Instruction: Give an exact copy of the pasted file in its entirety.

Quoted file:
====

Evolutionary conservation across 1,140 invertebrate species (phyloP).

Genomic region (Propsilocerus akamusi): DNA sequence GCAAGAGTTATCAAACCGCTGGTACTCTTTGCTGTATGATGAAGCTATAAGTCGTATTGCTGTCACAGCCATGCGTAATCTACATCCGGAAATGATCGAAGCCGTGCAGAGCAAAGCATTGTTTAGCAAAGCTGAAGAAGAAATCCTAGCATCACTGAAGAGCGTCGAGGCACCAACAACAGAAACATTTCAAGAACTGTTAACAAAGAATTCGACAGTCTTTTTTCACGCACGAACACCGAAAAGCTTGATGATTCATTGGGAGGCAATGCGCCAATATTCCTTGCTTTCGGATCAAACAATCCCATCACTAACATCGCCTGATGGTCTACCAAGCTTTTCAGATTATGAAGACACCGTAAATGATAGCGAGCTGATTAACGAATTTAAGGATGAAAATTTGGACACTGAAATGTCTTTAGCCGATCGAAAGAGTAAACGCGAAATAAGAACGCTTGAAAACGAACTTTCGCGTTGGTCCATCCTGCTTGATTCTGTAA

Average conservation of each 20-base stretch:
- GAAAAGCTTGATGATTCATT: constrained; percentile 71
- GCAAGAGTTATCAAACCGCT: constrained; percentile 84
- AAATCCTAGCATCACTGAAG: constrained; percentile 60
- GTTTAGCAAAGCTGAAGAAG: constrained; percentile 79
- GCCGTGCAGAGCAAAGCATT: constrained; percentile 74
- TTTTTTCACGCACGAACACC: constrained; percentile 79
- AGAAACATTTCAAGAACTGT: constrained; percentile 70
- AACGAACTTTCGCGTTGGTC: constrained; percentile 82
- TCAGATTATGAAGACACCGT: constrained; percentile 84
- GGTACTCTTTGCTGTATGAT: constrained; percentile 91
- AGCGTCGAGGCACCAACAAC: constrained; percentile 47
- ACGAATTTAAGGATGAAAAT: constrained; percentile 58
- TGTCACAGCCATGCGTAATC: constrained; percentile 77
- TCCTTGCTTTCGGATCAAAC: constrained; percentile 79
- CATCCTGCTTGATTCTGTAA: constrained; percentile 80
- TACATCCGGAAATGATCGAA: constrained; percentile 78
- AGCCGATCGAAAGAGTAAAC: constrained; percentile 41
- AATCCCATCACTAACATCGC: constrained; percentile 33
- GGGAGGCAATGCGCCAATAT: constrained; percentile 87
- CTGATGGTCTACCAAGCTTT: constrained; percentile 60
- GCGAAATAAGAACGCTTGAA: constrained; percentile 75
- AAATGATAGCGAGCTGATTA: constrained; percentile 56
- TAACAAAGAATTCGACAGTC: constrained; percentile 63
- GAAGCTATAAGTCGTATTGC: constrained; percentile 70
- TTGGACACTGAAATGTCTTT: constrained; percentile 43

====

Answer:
Evolutionary conservation across 1,140 invertebrate species (phyloP).

Genomic region (Propsilocerus akamusi): DNA sequence GCAAGAGTTATCAAACCGCTGGTACTCTTTGCTGTATGATGAAGCTATAAGTCGTATTGCTGTCACAGCCATGCGTAATCTACATCCGGAAATGATCGAAGCCGTGCAGAGCAAAGCATTGTTTAGCAAAGCTGAAGAAGAAATCCTAGCATCACTGAAGAGCGTCGAGGCACCAACAACAGAAACATTTCAAGAACTGTTAACAAAGAATTCGACAGTCTTTTTTCACGCACGAACACCGAAAAGCTTGATGATTCATTGGGAGGCAATGCGCCAATATTCCTTGCTTTCGGATCAAACAATCCCATCACTAACATCGCCTGATGGTCTACCAAGCTTTTCAGATTATGAAGACACCGTAAATGATAGCGAGCTGATTAACGAATTTAAGGATGAAAATTTGGACACTGAAATGTCTTTAGCCGATCGAAAGAGTAAACGCGAAATAAGAACGCTTGAAAACGAACTTTCGCGTTGGTCCATCCTGCTTGATTCTGTAA

Average conservation of each 20-base stretch:
- GAAAAGCTTGATGATTCATT: constrained; percentile 71
- GCAAGAGTTATCAAACCGCT: constrained; percentile 84
- AAATCCTAGCATCACTGAAG: constrained; percentile 60
- GTTTAGCAAAGCTGAAGAAG: constrained; percentile 79
- GCCGTGCAGAGCAAAGCATT: constrained; percentile 74
- TTTTTTCACGCACGAACACC: constrained; percentile 79
- AGAAACATTTCAAGAACTGT: constrained; percentile 70
- AACGAACTTTCGCGTTGGTC: constrained; percentile 82
- TCAGATTATGAAGACACCGT: constrained; percentile 84
- GGTACTCTTTGCTGTATGAT: constrained; percentile 91
- AGCGTCGAGGCACCAACAAC: constrained; percentile 47
- ACGAATTTAAGGATGAAAAT: constrained; percentile 58
- TGTCACAGCCATGCGTAATC: constrained; percentile 77
- TCCTTGCTTTCGGATCAAAC: constrained; percentile 79
- CATCCTGCTTGATTCTGTAA: constrained; percentile 80
- TACATCCGGAAATGATCGAA: constrained; percentile 78
- AGCCGATCGAAAGAGTAAAC: constrained; percentile 41
- AATCCCATCACTAACATCGC: constrained; percentile 33
- GGGAGGCAATGCGCCAATAT: constrained; percentile 87
- CTGATGGTCTACCAAGCTTT: constrained; percentile 60
- GCGAAATAAGAACGCTTGAA: constrained; percentile 75
- AAATGATAGCGAGCTGATTA: constrained; percentile 56
- TAACAAAGAATTCGACAGTC: constrained; percentile 63
- GAAGCTATAAGTCGTATTGC: constrained; percentile 70
- TTGGACACTGAAATGTCTTT: constrained; percentile 43